(BEYOND FEST 2020) FILM REVIEW: POSSESSOR transcends the body horror genre to be one of 2020’s best films.


Aided by tremendous performances throughout, writer/director Brandon Cronenberg’s science fiction take on the future of high priced assassination is a tragic character study on the loss of self-identity.

Human beings define ourselves through our experiences and life choices. It’s the hard knocks and lessons learned in our life that make us who we are. You might struggle as you grow up, but those struggles turn you into the person that finds the partner that complements you perfectly; that relationship that leads you to a child you can’t possibly imagine living without, that you couldn’t imagine a life without that person being there. The relationships you build also grant you access into particular worlds; worlds that others not blessed with familiarity could never experience … or exploit.

These two paradigms — what makes a person uniquely themselves and the use of personal identity and relationships as passports to intimacy are themes that Brandon Cronenberg eerily explores in his latest film, POSSESSOR, which premiered September 24th at Beyond Fest and opens in theatrical release on October 2nd. As the film opens, we are fixated on a hostess named Holly (Gabrielle Graham) who seems to be running the gamut of emotions from sadness to happiness as she looks at herself in the mirror having stabbed herself in the head with a needle. There is a tangible tension and sadness in this sequence which places us off edge as viewers. She suddenly heads to work, adrift in a sea of technicolor yellows and blues, barely addressing her co-workers, and as she heads to the bar, she suddenly finds herself drawn to a heavy-set man whom she violently begins to stab to death. The act itself is prolonged physical and violent as Holly is somehow lost in the pools of blood that his corpse has rained upon the amber penumbras of the bar. Holly reaches for a gun to end her life, but finds herself unable to pull the trigger. She commits suicide by cop as the police rush her and that’s where we find the film’s frightening premise. Holly isn’t Holly; she’s a hostess who was “possessed” by Tasya Vos (Andrea Riseborough), an agent for a company that handles high-priced assassinations by psychically planting its assassins in compatible bodies with access to its targets. Tasya is one of the best at this form of sci-fi identity theft. But while she excels at this job of being other people, her own life is falling apart. She’s separated from her husband and her interaction with him and their son is a performance every bit as calculated as the performances she gives as her marks. She’s lost herself in the process, a dangerous truth she’s unable to tell her handler (Jennifer Jason Leigh) as well as her family, as loss of self for even a second that can cause the body’s true personality to take control.

This comes to a head in her next job, one in which she is planted in a man named Colin Tate (Christopher Jacob Abbott). Colin is in a relationship with the daughter of a businessman (Sean Bean), whose son wants them out of the picture so he can gain control of the family empire; a move which would also set Tasya’s agency into a uniquely dominant position. But as Tasya-as-Colin navigates this world of the haves, she struggles to maintain control of Colin – a struggle that ultimately finds them both fighting for their individual selves in a violent clash to see who can take more away from the other until they break.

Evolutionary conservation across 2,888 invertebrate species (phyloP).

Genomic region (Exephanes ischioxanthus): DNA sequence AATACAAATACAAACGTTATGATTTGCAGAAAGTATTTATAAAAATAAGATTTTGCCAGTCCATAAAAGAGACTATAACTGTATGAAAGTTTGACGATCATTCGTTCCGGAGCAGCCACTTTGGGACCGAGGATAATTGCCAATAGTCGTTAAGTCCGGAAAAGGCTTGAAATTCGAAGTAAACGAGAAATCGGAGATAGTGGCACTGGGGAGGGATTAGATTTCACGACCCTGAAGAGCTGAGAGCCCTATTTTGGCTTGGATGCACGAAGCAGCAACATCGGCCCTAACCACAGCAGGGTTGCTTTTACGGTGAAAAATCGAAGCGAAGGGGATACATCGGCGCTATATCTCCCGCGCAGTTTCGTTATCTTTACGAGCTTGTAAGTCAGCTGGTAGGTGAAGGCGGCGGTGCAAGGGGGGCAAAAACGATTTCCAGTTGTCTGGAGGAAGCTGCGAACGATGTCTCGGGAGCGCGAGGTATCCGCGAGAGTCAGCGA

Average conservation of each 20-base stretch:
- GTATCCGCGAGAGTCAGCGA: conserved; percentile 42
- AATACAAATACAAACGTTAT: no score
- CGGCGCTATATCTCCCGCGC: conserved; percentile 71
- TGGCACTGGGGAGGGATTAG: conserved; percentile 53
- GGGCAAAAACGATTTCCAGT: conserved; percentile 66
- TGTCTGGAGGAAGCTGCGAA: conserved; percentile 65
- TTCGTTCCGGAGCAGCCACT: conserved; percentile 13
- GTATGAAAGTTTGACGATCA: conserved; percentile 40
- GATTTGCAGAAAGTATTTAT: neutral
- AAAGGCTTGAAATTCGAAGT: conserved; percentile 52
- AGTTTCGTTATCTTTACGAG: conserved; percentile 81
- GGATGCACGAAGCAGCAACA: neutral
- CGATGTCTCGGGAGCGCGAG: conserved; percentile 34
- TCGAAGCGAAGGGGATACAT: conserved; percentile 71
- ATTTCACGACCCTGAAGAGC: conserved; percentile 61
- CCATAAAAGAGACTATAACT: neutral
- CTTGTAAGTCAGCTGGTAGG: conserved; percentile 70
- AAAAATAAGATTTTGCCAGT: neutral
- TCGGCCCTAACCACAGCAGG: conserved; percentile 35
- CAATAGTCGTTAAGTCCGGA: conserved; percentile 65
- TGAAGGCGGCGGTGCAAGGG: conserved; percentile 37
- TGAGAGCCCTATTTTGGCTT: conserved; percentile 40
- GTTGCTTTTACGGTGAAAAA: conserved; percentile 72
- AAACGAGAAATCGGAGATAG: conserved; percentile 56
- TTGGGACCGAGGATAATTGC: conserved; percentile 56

Cronenberg’s film owes as much to his father’s work in films like Videodrome, Scanners, and eXistenZ, as it does to films like Christopher Nolan’s Inception and the work of Phillip K. Dick. Much like Nolan’s seminal film, Possessor works best when its leads’ frailties and loss cause their plans to go awry. Abbott and Riseborough are playing a dual role in many ways, as they both struggle for control of Colin’s body. Abbott’s performance in the film is something extraordinary as he has to portray two completely different characters in one body and how they respond differently to the same stimuli. He can be hauntingly fragile to frightening depending on the scene. Riseborough is very much the Tilda Swinton of the avante garde horror scene at this point; as she commands the screen with her haunting eyes and face whenever she’s on-screen. But it’s a combination of their tremendous performances, as well as those supporting performances by Jennifer Jason Leigh and Gabrielle Graham that really make the film and its haunting ending work. The other key ingredient being the film’s beautiful production design, coupled with its cinematography and practical effects work. Many sequences in the film, particularly the transference scenes and those where Tate and Vos struggle for psychic control, are something of a fever dream that lay somewhere between Jacob’s Ladder and Scanners. But ultimately, it’s Cronenberg’s script, which seems focused on those elements which make us truly who we are as individuals, versus the industrial capers and gunplay of secret agents and assassins, that truly shines and makes the film transcendent of genre fare. Tasya holds onto the little details of the steps that brought her to the journey she is on now. If those steps and their details start to fade, then who is she but just as much a tool as the machinery which sends her to kill. This fear, coupled with one of the most shocking endings I’ve seen in film this year, is what makes Possessor one of the year’s best films. One where the stakes are truly high and no one really wins.

– POSSESSOR 5/5 Stars

Brandon Cronenberg’s sci-fi assassin film transcends genre and is a study of the self that reminds one of Inception, while being a much better version of the same film in many ways.

  • Bryan Conner

    Great, write up. I absolutely loved this film!